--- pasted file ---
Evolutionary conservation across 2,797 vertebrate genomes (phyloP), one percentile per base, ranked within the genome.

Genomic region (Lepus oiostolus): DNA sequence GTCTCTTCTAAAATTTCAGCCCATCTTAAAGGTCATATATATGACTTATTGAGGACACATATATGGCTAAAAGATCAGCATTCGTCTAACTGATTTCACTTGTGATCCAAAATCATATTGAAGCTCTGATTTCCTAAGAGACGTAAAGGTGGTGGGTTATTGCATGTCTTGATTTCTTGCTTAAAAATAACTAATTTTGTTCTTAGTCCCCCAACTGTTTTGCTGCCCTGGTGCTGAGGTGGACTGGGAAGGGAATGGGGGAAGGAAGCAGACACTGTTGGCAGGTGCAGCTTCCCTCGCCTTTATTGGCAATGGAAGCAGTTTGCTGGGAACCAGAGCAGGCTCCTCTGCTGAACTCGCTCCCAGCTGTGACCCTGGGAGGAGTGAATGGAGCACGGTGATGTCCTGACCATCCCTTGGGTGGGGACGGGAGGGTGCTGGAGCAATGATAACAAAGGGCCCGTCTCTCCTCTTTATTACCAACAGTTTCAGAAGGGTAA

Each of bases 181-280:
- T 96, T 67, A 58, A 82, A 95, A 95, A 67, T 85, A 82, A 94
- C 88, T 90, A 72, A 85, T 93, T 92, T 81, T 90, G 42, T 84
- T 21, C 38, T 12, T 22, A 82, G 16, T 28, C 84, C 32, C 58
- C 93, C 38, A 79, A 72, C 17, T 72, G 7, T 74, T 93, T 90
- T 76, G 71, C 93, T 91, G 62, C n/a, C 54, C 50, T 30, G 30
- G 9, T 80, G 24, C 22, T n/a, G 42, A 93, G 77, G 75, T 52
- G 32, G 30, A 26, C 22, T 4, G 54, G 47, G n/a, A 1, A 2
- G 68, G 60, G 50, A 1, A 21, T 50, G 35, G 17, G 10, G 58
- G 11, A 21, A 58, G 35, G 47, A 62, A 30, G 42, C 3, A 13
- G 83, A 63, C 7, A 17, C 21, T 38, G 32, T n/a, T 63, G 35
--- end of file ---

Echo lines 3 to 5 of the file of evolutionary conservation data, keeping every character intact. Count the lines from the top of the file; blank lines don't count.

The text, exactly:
Each of bases 181-280:
- T 96, T 67, A 58, A 82, A 95, A 95, A 67, T 85, A 82, A 94
- C 88, T 90, A 72, A 85, T 93, T 92, T 81, T 90, G 42, T 84